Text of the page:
The Ladder of Perfection
The following quotations are taken from a book on spiritual guidance by Walter Hilton, a fourteenth-century hermit often viewed as one of England’s three great mystics (Julian of Norwich and the anonymous author of The Cloud of Unknowing are the others).
Mystics have little difficulty in breaking convention when seeking enlightenment, sometimes drawing attention to the futility of the social customs of the day or, as with Walter Hilton, democratizing access to the scriptures. During a period in which the Christian church in England was powerful and its language of choice Latin, Hilton produced the first English-language book on mysticism. He spent most of his life in a monastery, writing several texts, although The Ladder (Stairway) of Perfection is by far his most popular and attracts new readers to this day.
Published as a single text, The Ladder of Perfection combines two separate works, written at different points of time, and possibly for a different readership. His aim was to provide an easy-to-read, foundational text on spirituality for beginners. By contrast, other books of the time predominately targeted experienced spiritual practitioners. The Cloud of Unknowing, for instance, gives a warning in its prologue, in which readers are cautioned to continue reading only if they are fully committed to cultivating a contemplative life.
That Hilton is not readers’ preferred mystic is an observation recently made by a contemporary contemplative writer. Most readers tend to pass over Hilton’s plain-speaking, stern tone and his emphasis on discipline and the hard work required to inwardly experience the divine. Readers seem to prefer what one author terms “spiritual goodies” – books discussing spiritual awakening and all that this bestows. Imagining a blissful future is a more inviting read than one offering guidance on self-improvement – virtue, humility, motivation and so on – in preparation for a contemplative life.
And yet perhaps it’s specifically because of Hilton’s style and approach that, nearly seven hundred years after it was written, his book’s insights and observations resonate with our experiences of trying to reach the eye-centre. Certainly we can relate to his assertion in the first quotation that our receptivity to divine grace ebbs and flows.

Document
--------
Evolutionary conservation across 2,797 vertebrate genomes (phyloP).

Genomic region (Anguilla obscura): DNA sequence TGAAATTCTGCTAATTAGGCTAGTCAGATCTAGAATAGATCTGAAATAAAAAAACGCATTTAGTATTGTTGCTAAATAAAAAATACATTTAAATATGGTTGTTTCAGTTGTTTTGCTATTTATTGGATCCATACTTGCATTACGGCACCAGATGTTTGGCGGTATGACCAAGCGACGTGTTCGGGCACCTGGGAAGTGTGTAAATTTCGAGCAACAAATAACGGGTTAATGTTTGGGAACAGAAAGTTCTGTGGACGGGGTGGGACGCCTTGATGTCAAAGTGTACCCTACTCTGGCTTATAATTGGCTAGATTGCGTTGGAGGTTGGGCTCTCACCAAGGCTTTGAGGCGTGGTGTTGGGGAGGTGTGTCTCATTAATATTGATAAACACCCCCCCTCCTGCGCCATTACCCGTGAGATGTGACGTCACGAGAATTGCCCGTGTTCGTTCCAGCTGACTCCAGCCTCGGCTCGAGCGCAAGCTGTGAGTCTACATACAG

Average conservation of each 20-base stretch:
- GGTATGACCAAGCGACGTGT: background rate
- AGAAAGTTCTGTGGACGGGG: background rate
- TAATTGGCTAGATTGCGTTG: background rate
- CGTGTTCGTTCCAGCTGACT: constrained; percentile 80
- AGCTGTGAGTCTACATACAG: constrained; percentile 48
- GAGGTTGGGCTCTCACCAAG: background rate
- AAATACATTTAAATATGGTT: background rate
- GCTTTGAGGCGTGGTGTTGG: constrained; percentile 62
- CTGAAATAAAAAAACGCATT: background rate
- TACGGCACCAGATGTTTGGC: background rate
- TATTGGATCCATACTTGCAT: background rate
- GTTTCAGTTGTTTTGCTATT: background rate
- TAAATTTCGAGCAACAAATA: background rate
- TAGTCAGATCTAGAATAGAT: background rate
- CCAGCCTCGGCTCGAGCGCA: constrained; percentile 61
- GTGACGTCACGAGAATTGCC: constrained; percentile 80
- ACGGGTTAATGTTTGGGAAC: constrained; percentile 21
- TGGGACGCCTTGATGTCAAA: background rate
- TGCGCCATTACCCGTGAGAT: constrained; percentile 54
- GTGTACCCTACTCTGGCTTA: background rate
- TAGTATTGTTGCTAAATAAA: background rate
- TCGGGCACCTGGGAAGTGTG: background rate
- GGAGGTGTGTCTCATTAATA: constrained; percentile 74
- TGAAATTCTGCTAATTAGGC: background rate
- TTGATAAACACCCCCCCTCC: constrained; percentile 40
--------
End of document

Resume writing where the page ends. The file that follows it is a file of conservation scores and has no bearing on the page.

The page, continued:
In the second quotation, Hilton counsels readers to make it their life’s mission to “feel the sweetness of His [the Divine’s] love.” His impassioned plea is all the more inspiring since he maintained that he was simply a struggling soul, working towards rather than enjoying the experiences described in his writings. This is strangely reassuring. For all that has changed, there is much in the twenty-first century which is the same as in the fourteenth: spiritual liberation is just as difficult now as it was several hundred years ago.
The awareness of special grace that accompanies the invisible presence of God and makes the soul perfect in love does not always continue at its highest intensity, but comes and goes unpredictably.…“The Holy Spirit breathes where he wills, and you hear his Voice; but you do not know whence he comes or whither he goes.” Sometimes He comes secretly when you are least aware of Him, but you will recognize Him unmistakably before He goes, for He stirs your heart in a wonderful way, and moves it strongly to contemplate His goodness. Then your heart melts with delight at the tenderness of His love like wax before the fire, and this is the sound of His Voice. Then before you realize it He departs. He withdraws a little, He departs. He withdraws a little, but not entirely, and the soul passes from ecstasy into tranquility. The intense awareness of His presence passes away, but the effects of grace remain as long as the soul keeps itself pure, and does not willfully lapse into carelessness and worldliness, or take refuge in outward things.
We should desire always to be conscious (so far as we may) of the lively inspiration of grace brought about by the spiritual presence of God within our souls. We should desire to contemplate Him constantly with reverence, and always to feel the sweetness of His love in the wondrous nearness of His presence. This should be our life, and this our experience of grace, for God is the source of all grace, and grants this gift as He wills, to some in greater measure and to others less.
For He grants this experience of His presence in various ways, as He sees best. And this experience is the goal towards which we should direct our lives and exertions, for without it we cannot live the life of the spirit. For just as the soul is the life of the body, God is the life of the soul by His gracious presence.